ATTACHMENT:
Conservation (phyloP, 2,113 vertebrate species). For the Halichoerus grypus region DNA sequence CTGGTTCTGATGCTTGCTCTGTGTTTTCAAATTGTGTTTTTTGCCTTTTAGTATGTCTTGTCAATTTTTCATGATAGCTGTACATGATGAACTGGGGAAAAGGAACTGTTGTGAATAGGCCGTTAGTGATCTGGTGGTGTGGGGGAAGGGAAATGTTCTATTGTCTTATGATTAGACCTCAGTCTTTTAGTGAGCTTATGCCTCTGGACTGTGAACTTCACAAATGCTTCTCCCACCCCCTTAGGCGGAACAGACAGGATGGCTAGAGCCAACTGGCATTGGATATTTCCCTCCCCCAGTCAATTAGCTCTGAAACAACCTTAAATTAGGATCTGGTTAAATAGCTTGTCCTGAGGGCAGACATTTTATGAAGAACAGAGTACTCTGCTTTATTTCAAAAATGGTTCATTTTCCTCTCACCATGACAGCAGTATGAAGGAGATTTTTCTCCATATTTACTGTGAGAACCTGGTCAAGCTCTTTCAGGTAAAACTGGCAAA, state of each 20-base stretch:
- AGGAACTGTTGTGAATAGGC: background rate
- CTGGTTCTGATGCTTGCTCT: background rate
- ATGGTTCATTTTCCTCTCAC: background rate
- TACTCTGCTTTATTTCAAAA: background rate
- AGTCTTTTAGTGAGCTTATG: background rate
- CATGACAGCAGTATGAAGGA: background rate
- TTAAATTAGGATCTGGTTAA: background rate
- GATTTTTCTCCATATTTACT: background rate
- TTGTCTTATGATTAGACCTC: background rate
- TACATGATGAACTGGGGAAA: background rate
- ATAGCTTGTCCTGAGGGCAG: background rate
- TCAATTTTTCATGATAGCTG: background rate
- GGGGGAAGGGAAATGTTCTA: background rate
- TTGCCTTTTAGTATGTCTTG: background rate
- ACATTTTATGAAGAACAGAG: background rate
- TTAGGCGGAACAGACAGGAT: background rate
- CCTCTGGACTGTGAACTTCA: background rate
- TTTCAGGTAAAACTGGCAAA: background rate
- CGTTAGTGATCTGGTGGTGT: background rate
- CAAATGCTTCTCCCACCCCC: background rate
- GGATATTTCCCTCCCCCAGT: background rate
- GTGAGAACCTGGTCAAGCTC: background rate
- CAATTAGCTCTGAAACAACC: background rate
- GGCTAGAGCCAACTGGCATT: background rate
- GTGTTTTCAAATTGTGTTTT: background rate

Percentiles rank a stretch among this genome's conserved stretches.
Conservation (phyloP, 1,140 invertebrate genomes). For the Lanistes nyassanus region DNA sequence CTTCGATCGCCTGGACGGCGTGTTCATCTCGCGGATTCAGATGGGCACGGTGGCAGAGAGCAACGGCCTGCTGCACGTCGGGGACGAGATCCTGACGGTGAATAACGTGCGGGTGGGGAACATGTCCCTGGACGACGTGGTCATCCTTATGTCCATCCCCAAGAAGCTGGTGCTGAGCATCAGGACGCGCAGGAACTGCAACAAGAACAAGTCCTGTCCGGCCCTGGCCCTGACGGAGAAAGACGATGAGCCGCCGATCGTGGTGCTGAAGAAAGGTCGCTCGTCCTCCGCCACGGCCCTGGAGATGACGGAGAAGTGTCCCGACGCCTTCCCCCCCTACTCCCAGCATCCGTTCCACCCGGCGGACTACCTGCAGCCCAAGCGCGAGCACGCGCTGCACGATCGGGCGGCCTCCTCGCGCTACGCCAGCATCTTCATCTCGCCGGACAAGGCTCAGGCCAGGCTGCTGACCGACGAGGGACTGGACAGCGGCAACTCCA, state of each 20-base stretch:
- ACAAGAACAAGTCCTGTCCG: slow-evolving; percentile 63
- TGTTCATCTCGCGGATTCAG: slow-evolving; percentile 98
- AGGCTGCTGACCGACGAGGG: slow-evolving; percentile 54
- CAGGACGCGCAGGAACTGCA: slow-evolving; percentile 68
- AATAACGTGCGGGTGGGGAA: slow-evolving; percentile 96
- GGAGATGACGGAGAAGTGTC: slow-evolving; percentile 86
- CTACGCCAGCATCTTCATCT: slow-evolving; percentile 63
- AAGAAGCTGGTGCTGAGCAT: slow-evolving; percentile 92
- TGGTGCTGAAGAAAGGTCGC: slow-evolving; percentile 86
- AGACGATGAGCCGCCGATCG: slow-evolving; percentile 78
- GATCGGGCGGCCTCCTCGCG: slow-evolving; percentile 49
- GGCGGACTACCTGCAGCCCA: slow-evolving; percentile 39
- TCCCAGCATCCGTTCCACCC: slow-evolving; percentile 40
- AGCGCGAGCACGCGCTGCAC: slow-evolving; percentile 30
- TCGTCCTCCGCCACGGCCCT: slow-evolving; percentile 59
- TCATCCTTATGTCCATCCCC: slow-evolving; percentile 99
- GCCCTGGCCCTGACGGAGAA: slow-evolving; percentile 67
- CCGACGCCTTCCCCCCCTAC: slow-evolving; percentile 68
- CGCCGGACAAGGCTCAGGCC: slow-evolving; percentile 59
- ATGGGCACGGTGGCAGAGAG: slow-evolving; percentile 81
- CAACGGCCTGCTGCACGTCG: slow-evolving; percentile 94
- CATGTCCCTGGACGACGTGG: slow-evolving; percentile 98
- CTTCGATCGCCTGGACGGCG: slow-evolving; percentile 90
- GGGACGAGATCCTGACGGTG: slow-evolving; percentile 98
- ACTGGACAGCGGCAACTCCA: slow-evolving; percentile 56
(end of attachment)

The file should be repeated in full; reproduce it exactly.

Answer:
Conservation (phyloP, 2,113 vertebrate species). For the Halichoerus grypus region DNA sequence CTGGTTCTGATGCTTGCTCTGTGTTTTCAAATTGTGTTTTTTGCCTTTTAGTATGTCTTGTCAATTTTTCATGATAGCTGTACATGATGAACTGGGGAAAAGGAACTGTTGTGAATAGGCCGTTAGTGATCTGGTGGTGTGGGGGAAGGGAAATGTTCTATTGTCTTATGATTAGACCTCAGTCTTTTAGTGAGCTTATGCCTCTGGACTGTGAACTTCACAAATGCTTCTCCCACCCCCTTAGGCGGAACAGACAGGATGGCTAGAGCCAACTGGCATTGGATATTTCCCTCCCCCAGTCAATTAGCTCTGAAACAACCTTAAATTAGGATCTGGTTAAATAGCTTGTCCTGAGGGCAGACATTTTATGAAGAACAGAGTACTCTGCTTTATTTCAAAAATGGTTCATTTTCCTCTCACCATGACAGCAGTATGAAGGAGATTTTTCTCCATATTTACTGTGAGAACCTGGTCAAGCTCTTTCAGGTAAAACTGGCAAA, state of each 20-base stretch:
- AGGAACTGTTGTGAATAGGC: background rate
- CTGGTTCTGATGCTTGCTCT: background rate
- ATGGTTCATTTTCCTCTCAC: background rate
- TACTCTGCTTTATTTCAAAA: background rate
- AGTCTTTTAGTGAGCTTATG: background rate
- CATGACAGCAGTATGAAGGA: background rate
- TTAAATTAGGATCTGGTTAA: background rate
- GATTTTTCTCCATATTTACT: background rate
- TTGTCTTATGATTAGACCTC: background rate
- TACATGATGAACTGGGGAAA: background rate
- ATAGCTTGTCCTGAGGGCAG: background rate
- TCAATTTTTCATGATAGCTG: background rate
- GGGGGAAGGGAAATGTTCTA: background rate
- TTGCCTTTTAGTATGTCTTG: background rate
- ACATTTTATGAAGAACAGAG: background rate
- TTAGGCGGAACAGACAGGAT: background rate
- CCTCTGGACTGTGAACTTCA: background rate
- TTTCAGGTAAAACTGGCAAA: background rate
- CGTTAGTGATCTGGTGGTGT: background rate
- CAAATGCTTCTCCCACCCCC: background rate
- GGATATTTCCCTCCCCCAGT: background rate
- GTGAGAACCTGGTCAAGCTC: background rate
- CAATTAGCTCTGAAACAACC: background rate
- GGCTAGAGCCAACTGGCATT: background rate
- GTGTTTTCAAATTGTGTTTT: background rate

Percentiles rank a stretch among this genome's conserved stretches.
Conservation (phyloP, 1,140 invertebrate genomes). For the Lanistes nyassanus region DNA sequence CTTCGATCGCCTGGACGGCGTGTTCATCTCGCGGATTCAGATGGGCACGGTGGCAGAGAGCAACGGCCTGCTGCACGTCGGGGACGAGATCCTGACGGTGAATAACGTGCGGGTGGGGAACATGTCCCTGGACGACGTGGTCATCCTTATGTCCATCCCCAAGAAGCTGGTGCTGAGCATCAGGACGCGCAGGAACTGCAACAAGAACAAGTCCTGTCCGGCCCTGGCCCTGACGGAGAAAGACGATGAGCCGCCGATCGTGGTGCTGAAGAAAGGTCGCTCGTCCTCCGCCACGGCCCTGGAGATGACGGAGAAGTGTCCCGACGCCTTCCCCCCCTACTCCCAGCATCCGTTCCACCCGGCGGACTACCTGCAGCCCAAGCGCGAGCACGCGCTGCACGATCGGGCGGCCTCCTCGCGCTACGCCAGCATCTTCATCTCGCCGGACAAGGCTCAGGCCAGGCTGCTGACCGACGAGGGACTGGACAGCGGCAACTCCA, state of each 20-base stretch:
- ACAAGAACAAGTCCTGTCCG: slow-evolving; percentile 63
- TGTTCATCTCGCGGATTCAG: slow-evolving; percentile 98
- AGGCTGCTGACCGACGAGGG: slow-evolving; percentile 54
- CAGGACGCGCAGGAACTGCA: slow-evolving; percentile 68
- AATAACGTGCGGGTGGGGAA: slow-evolving; percentile 96
- GGAGATGACGGAGAAGTGTC: slow-evolving; percentile 86
- CTACGCCAGCATCTTCATCT: slow-evolving; percentile 63
- AAGAAGCTGGTGCTGAGCAT: slow-evolving; percentile 92
- TGGTGCTGAAGAAAGGTCGC: slow-evolving; percentile 86
- AGACGATGAGCCGCCGATCG: slow-evolving; percentile 78
- GATCGGGCGGCCTCCTCGCG: slow-evolving; percentile 49
- GGCGGACTACCTGCAGCCCA: slow-evolving; percentile 39
- TCCCAGCATCCGTTCCACCC: slow-evolving; percentile 40
- AGCGCGAGCACGCGCTGCAC: slow-evolving; percentile 30
- TCGTCCTCCGCCACGGCCCT: slow-evolving; percentile 59
- TCATCCTTATGTCCATCCCC: slow-evolving; percentile 99
- GCCCTGGCCCTGACGGAGAA: slow-evolving; percentile 67
- CCGACGCCTTCCCCCCCTAC: slow-evolving; percentile 68
- CGCCGGACAAGGCTCAGGCC: slow-evolving; percentile 59
- ATGGGCACGGTGGCAGAGAG: slow-evolving; percentile 81
- CAACGGCCTGCTGCACGTCG: slow-evolving; percentile 94
- CATGTCCCTGGACGACGTGG: slow-evolving; percentile 98
- CTTCGATCGCCTGGACGGCG: slow-evolving; percentile 90
- GGGACGAGATCCTGACGGTG: slow-evolving; percentile 98
- ACTGGACAGCGGCAACTCCA: slow-evolving; percentile 56